As a business owner, thinking about how to give back to your community often takes a back seat to business-critical items on your to-do list. However, putting more focus on social responsibility not only helps others, but can also boost your bottom line.
No matter the size of your business, it’s possible to incorporate giving back into your model while remaining profitable (and potentially watching profits grow). Could your business do more in your community by adding a formal program? If so, consider one of these popular models for social responsibility.
Donate a Portion of Your Profits
This is one of the most traditional ways businesses give back. With this model, you promise to donate a designated portion of your profits to a particular cause or organization. Committing to donate a portion of your profits will support a great cause with the added bonus of boosting consumption of your product or service. Be sure to choose a cause that aligns with the passions of your target market then create a strategic marketing plan to spread the word.
Transparent Reporting & Consumer Calls-to-Action
In this type of model, a business pledges to support a cause then shares their actions and results publicly. They also call their customers to take action in support of the cause. The types of action taken in this method of giving back can vary from participating in community or non-profit events to donating money to a cause.
The trick with this model is communicating effectively – customers must be aware of exactly how the business is supporting a cause and the results that action brings. The most typical way to communicate this is to market your business as socially responsible. With expectations that the business will follow through on this claim, it becomes accountable for meeting those expectations. Then through effective communication of progress, consumers begin to associate your brand with social responsibility and you can ask them to take action for the cause as well.
Buy One Give One
With this model, you commit to donate one exact-match item for every purchase of that item to a specific cause or organization. This model is typically used by businesses that sell B2C products, but it’s also possible to use this model if you sell services – for every purchase of a service, you donate the same or a similar service to someone in need.
One top-of-mind example of a business that successfully uses the buy one give one model is Tom’s. Tom’s donates one pair of shoes, glasses, or other products to someone in need for every equivalent item sold. The company has built incredible brand recognition and loyalty through the marketing of this model.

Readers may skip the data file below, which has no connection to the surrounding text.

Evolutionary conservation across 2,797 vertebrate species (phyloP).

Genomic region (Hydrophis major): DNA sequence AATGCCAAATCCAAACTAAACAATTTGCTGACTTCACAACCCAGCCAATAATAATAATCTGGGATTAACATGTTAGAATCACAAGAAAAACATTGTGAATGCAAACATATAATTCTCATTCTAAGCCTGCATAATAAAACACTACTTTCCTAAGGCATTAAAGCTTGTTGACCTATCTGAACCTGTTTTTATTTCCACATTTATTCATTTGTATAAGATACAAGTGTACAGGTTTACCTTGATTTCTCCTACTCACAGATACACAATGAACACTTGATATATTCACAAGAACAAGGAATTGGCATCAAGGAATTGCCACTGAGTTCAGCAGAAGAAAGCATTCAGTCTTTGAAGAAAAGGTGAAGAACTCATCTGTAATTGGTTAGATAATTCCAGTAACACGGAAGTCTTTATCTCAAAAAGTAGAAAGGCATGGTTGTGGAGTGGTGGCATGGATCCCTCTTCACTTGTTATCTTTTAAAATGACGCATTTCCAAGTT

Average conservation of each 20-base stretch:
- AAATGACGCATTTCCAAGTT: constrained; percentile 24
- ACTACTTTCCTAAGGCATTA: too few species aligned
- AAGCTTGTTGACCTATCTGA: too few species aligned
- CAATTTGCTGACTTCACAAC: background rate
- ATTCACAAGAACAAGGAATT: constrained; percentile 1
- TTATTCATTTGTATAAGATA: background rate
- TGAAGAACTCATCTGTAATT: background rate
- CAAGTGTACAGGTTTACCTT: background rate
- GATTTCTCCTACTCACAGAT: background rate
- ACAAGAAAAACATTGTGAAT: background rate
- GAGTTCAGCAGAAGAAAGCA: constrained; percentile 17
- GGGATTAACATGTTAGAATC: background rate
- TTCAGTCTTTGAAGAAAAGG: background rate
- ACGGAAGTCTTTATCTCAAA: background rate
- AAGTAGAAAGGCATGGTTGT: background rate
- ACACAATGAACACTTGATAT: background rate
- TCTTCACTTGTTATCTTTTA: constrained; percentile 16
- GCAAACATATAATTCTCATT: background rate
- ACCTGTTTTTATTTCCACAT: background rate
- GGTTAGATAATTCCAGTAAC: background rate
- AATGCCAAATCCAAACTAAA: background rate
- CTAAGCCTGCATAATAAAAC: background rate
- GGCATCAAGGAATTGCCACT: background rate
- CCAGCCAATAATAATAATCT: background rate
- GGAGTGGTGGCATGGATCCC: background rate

With this model, you offer your employees incentives for participating and collaborating in an effort to follow through on your business’ mission for social responsibility. You identify a mission, such as waste reduction, and then encourage employees to drive the successful completion of that mission. To carry out this model, you must set very specific goals for the initiatives as well as specific ways to measure the goals. And when the goals are met, employees get their incentive. These incentives can be in the form of a bonus or you can get more creative, offering things like a night out or tickets to a sports game for those who helped reduce the most waste.
PTO for Employee Volunteering
This model is perhaps the easiest to implement. All you need to do is give employees a certain number of extra PTO days they can use to volunteer and then set guidelines about the usage of those hours. With this model, you can choose to promote social responsibility in its broadest sense by allowing employees to volunteer for causes they care about. Or you can support one cause more uniformly by choosing an organization or general cause for the business to support then provide opportunities for your employees to get involved.
Socially responsible business models are not only good for the communities and causes they support, they’re good for business. If you’re not sure which model would work best for your business, do some research on companies similar to yours – which models do they use? Have they seen success?
Once you’ve decided on a model, begin creating a plan for implementation. If you don’t have enough time to do it yourself, form a committee of employees who are passionate about giving back so they can take charge of the planning, execution, and promotion of the initiative.